1) HOME had a visiting artist last weekend who said: “Wow, everyone around here has a personality!” I think this ties into our spirit, an attitude of 'just get on with it' and not being afraid to have fun or only talk in intellectual clichés!

2) Forgive me please, and regardless of how much you engage with our programme, I think it has to be acknowledged how important the capital building and support for organisations like HOME and Islington Mill is. It is vital that the ecology is strengthened and there’s a variety of places of experience and debate for artists and audiences alike, and during a very tough time politically. It is also imperative that there are places for production and commissioning (and as many as possible) to make Manchester an attractive place for artistic endeavour.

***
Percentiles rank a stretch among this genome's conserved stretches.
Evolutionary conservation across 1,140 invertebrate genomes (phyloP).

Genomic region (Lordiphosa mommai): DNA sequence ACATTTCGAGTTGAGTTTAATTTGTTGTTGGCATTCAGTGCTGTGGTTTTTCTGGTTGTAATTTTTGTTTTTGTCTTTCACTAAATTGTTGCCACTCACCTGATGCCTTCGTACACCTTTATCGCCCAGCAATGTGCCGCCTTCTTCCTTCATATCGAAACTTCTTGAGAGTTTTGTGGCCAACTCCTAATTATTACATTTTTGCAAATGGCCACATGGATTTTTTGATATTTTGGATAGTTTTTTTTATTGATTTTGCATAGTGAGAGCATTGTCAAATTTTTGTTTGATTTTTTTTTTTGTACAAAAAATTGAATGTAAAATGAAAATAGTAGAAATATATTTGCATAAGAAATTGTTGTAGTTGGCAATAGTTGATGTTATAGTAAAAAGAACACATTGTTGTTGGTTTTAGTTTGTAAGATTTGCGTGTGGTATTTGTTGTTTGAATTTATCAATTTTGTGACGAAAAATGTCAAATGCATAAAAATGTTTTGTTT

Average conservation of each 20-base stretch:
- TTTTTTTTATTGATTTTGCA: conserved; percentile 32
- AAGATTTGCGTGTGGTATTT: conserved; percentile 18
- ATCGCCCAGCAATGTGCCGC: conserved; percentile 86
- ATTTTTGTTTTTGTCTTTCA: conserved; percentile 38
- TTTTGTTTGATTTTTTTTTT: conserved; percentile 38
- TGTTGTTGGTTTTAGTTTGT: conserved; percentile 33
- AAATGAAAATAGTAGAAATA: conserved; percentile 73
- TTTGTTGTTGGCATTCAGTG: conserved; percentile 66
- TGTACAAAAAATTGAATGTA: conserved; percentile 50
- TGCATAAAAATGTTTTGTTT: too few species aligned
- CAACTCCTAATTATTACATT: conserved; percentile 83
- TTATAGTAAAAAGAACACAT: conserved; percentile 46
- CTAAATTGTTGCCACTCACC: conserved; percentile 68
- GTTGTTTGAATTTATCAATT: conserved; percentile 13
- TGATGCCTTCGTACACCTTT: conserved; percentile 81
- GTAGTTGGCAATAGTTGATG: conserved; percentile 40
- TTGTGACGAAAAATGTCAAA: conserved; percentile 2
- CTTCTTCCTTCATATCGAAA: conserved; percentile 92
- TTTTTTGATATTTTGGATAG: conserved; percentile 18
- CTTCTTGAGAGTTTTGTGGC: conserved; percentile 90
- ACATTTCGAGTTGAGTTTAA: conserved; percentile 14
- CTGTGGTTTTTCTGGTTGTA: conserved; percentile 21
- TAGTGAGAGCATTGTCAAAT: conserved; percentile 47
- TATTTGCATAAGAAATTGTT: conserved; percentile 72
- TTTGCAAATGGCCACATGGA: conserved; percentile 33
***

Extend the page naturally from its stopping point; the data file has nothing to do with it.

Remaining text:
Thom Isom

One third of inventive Liverpool collective Deep Hedonia; designer extraordinaire, formerly of The Skinny North

1) Deep Hedonia started back in 2012, just a year before The Skinny North. When you look back that far, it’s safe to see why the North’s cultural scene is so special. Its capacity to produce so many artists, producers and musicians is pretty inspiring. Looking back at one of our first shows is a great example of where all this talent can end up.

It was back in 2013, and we hosted a show at the old Drop the Dumbells gallery on Slater street. The line-up was a mixture of mates and up-and-coming producers from Liverpool – most of whom were just starting out. Bantam Lions, Lunar Modular, Tomasu and Deep Hedonia co-founder Kepla all delivered live sets. Since then, they’ve all gone on to pretty big things: